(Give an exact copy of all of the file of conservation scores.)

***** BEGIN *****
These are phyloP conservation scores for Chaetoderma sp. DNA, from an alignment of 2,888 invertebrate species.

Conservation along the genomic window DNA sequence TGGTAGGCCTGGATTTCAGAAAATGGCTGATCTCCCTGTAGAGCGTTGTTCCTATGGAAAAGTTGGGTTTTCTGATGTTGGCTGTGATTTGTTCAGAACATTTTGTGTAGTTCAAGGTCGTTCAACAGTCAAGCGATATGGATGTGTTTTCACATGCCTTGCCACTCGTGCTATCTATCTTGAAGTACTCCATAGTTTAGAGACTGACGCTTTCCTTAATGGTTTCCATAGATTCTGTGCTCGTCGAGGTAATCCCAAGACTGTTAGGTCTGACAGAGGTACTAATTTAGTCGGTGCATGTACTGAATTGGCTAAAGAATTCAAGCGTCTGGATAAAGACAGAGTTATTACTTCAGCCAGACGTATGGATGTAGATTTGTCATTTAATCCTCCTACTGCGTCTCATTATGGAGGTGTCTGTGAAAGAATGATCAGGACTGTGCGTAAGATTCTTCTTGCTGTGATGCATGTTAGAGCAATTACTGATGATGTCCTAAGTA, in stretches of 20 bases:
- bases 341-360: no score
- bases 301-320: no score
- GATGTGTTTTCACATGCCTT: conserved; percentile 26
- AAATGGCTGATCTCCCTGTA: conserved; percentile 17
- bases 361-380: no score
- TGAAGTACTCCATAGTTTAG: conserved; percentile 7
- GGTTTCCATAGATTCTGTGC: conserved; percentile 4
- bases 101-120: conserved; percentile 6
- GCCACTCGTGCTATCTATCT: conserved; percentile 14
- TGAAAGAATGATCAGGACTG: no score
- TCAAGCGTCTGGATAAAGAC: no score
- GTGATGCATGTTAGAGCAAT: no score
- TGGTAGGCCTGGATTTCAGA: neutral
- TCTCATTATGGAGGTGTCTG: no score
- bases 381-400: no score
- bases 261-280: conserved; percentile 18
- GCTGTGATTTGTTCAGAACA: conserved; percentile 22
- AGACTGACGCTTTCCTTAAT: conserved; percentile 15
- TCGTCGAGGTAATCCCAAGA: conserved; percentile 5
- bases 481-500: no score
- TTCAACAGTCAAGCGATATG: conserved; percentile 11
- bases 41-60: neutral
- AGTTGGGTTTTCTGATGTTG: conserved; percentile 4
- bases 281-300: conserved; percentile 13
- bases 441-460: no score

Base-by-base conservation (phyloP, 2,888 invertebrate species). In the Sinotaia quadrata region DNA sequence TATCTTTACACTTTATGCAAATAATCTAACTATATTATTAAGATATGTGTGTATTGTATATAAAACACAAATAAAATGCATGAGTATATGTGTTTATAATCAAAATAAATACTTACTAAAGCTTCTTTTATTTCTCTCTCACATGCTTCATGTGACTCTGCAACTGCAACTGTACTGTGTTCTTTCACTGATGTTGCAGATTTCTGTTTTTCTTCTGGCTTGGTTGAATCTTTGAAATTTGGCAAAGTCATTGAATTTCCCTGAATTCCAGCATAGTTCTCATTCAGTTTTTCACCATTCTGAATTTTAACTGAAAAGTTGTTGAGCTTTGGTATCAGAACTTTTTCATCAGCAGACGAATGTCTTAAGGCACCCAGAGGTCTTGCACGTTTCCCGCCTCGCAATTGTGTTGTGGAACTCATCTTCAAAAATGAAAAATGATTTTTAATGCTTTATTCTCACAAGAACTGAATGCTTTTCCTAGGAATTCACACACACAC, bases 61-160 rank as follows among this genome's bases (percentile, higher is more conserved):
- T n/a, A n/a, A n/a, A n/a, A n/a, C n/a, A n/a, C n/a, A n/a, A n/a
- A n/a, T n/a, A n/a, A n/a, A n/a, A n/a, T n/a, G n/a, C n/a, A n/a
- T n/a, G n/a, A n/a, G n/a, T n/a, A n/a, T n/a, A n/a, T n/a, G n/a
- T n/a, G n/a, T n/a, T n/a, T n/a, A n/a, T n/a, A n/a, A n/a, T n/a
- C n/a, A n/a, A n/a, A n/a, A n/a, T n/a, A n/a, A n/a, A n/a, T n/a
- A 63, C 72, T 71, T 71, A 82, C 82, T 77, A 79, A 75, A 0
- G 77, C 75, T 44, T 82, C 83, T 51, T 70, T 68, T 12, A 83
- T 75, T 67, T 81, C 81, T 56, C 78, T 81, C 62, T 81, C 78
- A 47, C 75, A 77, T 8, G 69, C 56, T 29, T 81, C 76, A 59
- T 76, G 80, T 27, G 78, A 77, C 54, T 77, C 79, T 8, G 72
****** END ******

These are phyloP conservation scores for Chaetoderma sp. DNA, from an alignment of 2,888 invertebrate species.

Conservation along the genomic window DNA sequence TGGTAGGCCTGGATTTCAGAAAATGGCTGATCTCCCTGTAGAGCGTTGTTCCTATGGAAAAGTTGGGTTTTCTGATGTTGGCTGTGATTTGTTCAGAACATTTTGTGTAGTTCAAGGTCGTTCAACAGTCAAGCGATATGGATGTGTTTTCACATGCCTTGCCACTCGTGCTATCTATCTTGAAGTACTCCATAGTTTAGAGACTGACGCTTTCCTTAATGGTTTCCATAGATTCTGTGCTCGTCGAGGTAATCCCAAGACTGTTAGGTCTGACAGAGGTACTAATTTAGTCGGTGCATGTACTGAATTGGCTAAAGAATTCAAGCGTCTGGATAAAGACAGAGTTATTACTTCAGCCAGACGTATGGATGTAGATTTGTCATTTAATCCTCCTACTGCGTCTCATTATGGAGGTGTCTGTGAAAGAATGATCAGGACTGTGCGTAAGATTCTTCTTGCTGTGATGCATGTTAGAGCAATTACTGATGATGTCCTAAGTA, in stretches of 20 bases:
- bases 341-360: no score
- bases 301-320: no score
- GATGTGTTTTCACATGCCTT: conserved; percentile 26
- AAATGGCTGATCTCCCTGTA: conserved; percentile 17
- bases 361-380: no score
- TGAAGTACTCCATAGTTTAG: conserved; percentile 7
- GGTTTCCATAGATTCTGTGC: conserved; percentile 4
- bases 101-120: conserved; percentile 6
- GCCACTCGTGCTATCTATCT: conserved; percentile 14
- TGAAAGAATGATCAGGACTG: no score
- TCAAGCGTCTGGATAAAGAC: no score
- GTGATGCATGTTAGAGCAAT: no score
- TGGTAGGCCTGGATTTCAGA: neutral
- TCTCATTATGGAGGTGTCTG: no score
- bases 381-400: no score
- bases 261-280: conserved; percentile 18
- GCTGTGATTTGTTCAGAACA: conserved; percentile 22
- AGACTGACGCTTTCCTTAAT: conserved; percentile 15
- TCGTCGAGGTAATCCCAAGA: conserved; percentile 5
- bases 481-500: no score
- TTCAACAGTCAAGCGATATG: conserved; percentile 11
- bases 41-60: neutral
- AGTTGGGTTTTCTGATGTTG: conserved; percentile 4
- bases 281-300: conserved; percentile 13
- bases 441-460: no score

Base-by-base conservation (phyloP, 2,888 invertebrate species). In the Sinotaia quadrata region DNA sequence TATCTTTACACTTTATGCAAATAATCTAACTATATTATTAAGATATGTGTGTATTGTATATAAAACACAAATAAAATGCATGAGTATATGTGTTTATAATCAAAATAAATACTTACTAAAGCTTCTTTTATTTCTCTCTCACATGCTTCATGTGACTCTGCAACTGCAACTGTACTGTGTTCTTTCACTGATGTTGCAGATTTCTGTTTTTCTTCTGGCTTGGTTGAATCTTTGAAATTTGGCAAAGTCATTGAATTTCCCTGAATTCCAGCATAGTTCTCATTCAGTTTTTCACCATTCTGAATTTTAACTGAAAAGTTGTTGAGCTTTGGTATCAGAACTTTTTCATCAGCAGACGAATGTCTTAAGGCACCCAGAGGTCTTGCACGTTTCCCGCCTCGCAATTGTGTTGTGGAACTCATCTTCAAAAATGAAAAATGATTTTTAATGCTTTATTCTCACAAGAACTGAATGCTTTTCCTAGGAATTCACACACACAC, bases 61-160 rank as follows among this genome's bases (percentile, higher is more conserved):
- T n/a, A n/a, A n/a, A n/a, A n/a, C n/a, A n/a, C n/a, A n/a, A n/a
- A n/a, T n/a, A n/a, A n/a, A n/a, A n/a, T n/a, G n/a, C n/a, A n/a
- T n/a, G n/a, A n/a, G n/a, T n/a, A n/a, T n/a, A n/a, T n/a, G n/a
- T n/a, G n/a, T n/a, T n/a, T n/a, A n/a, T n/a, A n/a, A n/a, T n/a
- C n/a, A n/a, A n/a, A n/a, A n/a, T n/a, A n/a, A n/a, A n/a, T n/a
- A 63, C 72, T 71, T 71, A 82, C 82, T 77, A 79, A 75, A 0
- G 77, C 75, T 44, T 82, C 83, T 51, T 70, T 68, T 12, A 83
- T 75, T 67, T 81, C 81, T 56, C 78, T 81, C 62, T 81, C 78
- A 47, C 75, A 77, T 8, G 69, C 56, T 29, T 81, C 76, A 59
- T 76, G 80, T 27, G 78, A 77, C 54, T 77, C 79, T 8, G 72